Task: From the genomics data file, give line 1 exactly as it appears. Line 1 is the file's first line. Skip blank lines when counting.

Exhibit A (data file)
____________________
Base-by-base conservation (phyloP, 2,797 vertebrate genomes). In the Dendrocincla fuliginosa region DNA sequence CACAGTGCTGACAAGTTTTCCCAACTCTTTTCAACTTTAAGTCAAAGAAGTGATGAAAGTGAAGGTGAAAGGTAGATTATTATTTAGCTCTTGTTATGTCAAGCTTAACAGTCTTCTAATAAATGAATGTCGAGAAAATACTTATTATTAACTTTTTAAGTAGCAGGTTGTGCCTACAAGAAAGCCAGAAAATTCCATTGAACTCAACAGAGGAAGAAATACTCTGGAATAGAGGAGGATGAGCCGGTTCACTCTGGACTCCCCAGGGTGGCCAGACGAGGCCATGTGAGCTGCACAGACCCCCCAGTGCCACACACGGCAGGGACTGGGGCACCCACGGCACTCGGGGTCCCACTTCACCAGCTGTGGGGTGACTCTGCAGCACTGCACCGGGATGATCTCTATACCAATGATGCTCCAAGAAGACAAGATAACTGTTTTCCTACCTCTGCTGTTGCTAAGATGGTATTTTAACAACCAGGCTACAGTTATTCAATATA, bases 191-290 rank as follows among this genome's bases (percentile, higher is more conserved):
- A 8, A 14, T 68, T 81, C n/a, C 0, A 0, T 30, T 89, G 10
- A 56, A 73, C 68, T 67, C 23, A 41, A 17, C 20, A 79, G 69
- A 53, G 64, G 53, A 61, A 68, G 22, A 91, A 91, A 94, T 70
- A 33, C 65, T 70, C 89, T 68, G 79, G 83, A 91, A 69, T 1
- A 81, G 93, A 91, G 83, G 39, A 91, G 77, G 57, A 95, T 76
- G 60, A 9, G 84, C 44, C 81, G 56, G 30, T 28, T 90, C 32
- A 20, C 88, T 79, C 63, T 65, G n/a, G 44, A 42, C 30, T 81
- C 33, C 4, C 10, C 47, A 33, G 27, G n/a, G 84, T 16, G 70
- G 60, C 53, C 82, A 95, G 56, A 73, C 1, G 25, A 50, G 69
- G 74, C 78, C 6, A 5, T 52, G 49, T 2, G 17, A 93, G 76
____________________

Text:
Base-by-base conservation (phyloP, 2,797 vertebrate genomes). In the Dendrocincla fuliginosa region DNA sequence CACAGTGCTGACAAGTTTTCCCAACTCTTTTCAACTTTAAGTCAAAGAAGTGATGAAAGTGAAGGTGAAAGGTAGATTATTATTTAGCTCTTGTTATGTCAAGCTTAACAGTCTTCTAATAAATGAATGTCGAGAAAATACTTATTATTAACTTTTTAAGTAGCAGGTTGTGCCTACAAGAAAGCCAGAAAATTCCATTGAACTCAACAGAGGAAGAAATACTCTGGAATAGAGGAGGATGAGCCGGTTCACTCTGGACTCCCCAGGGTGGCCAGACGAGGCCATGTGAGCTGCACAGACCCCCCAGTGCCACACACGGCAGGGACTGGGGCACCCACGGCACTCGGGGTCCCACTTCACCAGCTGTGGGGTGACTCTGCAGCACTGCACCGGGATGATCTCTATACCAATGATGCTCCAAGAAGACAAGATAACTGTTTTCCTACCTCTGCTGTTGCTAAGATGGTATTTTAACAACCAGGCTACAGTTATTCAATATA, bases 191-290 rank as follows among this genome's bases (percentile, higher is more conserved):